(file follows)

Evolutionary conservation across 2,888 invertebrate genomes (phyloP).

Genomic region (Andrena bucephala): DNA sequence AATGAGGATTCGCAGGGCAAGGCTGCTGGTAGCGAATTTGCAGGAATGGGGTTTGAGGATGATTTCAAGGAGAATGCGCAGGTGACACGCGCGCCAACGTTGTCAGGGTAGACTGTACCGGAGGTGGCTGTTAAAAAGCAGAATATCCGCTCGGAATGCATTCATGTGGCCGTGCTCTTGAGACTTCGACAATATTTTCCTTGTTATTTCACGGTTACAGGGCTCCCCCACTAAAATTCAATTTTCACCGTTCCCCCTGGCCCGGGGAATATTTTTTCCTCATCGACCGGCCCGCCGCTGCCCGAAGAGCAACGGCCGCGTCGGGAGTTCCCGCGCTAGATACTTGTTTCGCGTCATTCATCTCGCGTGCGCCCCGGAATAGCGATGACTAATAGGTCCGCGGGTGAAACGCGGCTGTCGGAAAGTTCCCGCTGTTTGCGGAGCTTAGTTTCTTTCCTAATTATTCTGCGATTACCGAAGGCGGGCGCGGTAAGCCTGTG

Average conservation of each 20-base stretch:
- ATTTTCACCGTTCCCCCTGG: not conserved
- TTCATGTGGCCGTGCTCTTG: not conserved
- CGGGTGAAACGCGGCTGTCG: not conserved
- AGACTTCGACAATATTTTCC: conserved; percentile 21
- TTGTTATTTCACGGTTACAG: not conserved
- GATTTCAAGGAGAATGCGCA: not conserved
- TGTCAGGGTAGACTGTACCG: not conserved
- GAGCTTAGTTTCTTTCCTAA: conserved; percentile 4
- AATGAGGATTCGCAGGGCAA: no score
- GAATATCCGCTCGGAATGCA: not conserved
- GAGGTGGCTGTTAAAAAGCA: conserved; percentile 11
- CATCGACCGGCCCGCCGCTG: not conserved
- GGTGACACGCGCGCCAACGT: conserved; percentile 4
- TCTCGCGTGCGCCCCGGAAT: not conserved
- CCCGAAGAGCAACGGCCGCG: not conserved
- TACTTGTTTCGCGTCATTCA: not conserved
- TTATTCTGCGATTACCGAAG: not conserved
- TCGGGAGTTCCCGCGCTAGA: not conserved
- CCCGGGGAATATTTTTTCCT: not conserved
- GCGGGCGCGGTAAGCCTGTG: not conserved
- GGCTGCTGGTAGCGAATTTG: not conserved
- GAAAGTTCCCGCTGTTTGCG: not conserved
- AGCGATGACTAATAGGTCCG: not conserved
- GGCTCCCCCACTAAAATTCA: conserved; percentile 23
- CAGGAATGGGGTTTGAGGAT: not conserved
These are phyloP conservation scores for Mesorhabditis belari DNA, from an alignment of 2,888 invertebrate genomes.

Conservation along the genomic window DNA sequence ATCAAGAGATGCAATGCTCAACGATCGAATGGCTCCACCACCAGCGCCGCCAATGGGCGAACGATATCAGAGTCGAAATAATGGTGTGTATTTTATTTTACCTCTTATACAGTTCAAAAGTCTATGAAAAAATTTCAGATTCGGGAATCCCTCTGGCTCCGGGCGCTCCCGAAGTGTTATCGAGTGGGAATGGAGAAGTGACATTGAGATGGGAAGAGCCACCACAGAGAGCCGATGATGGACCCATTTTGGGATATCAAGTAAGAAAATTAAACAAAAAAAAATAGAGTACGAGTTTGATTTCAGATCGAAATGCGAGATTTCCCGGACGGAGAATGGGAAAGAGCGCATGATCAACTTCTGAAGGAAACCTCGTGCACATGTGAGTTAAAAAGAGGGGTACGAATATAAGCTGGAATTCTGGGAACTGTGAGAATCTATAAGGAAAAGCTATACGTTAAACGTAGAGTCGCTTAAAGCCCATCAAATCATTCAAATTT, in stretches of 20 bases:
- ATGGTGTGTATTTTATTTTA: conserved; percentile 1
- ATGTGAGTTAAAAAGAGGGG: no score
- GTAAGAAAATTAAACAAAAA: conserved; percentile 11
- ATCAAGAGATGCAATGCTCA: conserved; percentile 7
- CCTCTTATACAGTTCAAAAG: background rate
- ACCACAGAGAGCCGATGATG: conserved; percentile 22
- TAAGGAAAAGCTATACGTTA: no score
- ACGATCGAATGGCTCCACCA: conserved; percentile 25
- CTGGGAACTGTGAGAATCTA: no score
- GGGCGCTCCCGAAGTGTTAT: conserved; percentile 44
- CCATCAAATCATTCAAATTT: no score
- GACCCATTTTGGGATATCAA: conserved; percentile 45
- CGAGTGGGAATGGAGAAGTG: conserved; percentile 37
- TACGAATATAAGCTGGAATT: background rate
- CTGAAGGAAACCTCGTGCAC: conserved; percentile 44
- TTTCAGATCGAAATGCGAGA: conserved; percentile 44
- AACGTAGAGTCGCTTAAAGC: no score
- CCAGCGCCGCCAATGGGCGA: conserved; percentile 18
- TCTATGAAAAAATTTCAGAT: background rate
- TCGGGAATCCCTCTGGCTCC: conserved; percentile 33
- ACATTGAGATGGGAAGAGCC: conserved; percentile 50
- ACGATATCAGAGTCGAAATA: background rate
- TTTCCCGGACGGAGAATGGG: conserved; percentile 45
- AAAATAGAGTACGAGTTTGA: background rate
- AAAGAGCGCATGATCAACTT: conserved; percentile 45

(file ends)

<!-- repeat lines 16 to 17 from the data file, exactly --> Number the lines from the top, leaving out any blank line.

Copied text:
- GGTGACACGCGCGCCAACGT: conserved; percentile 4
- TCTCGCGTGCGCCCCGGAAT: not conserved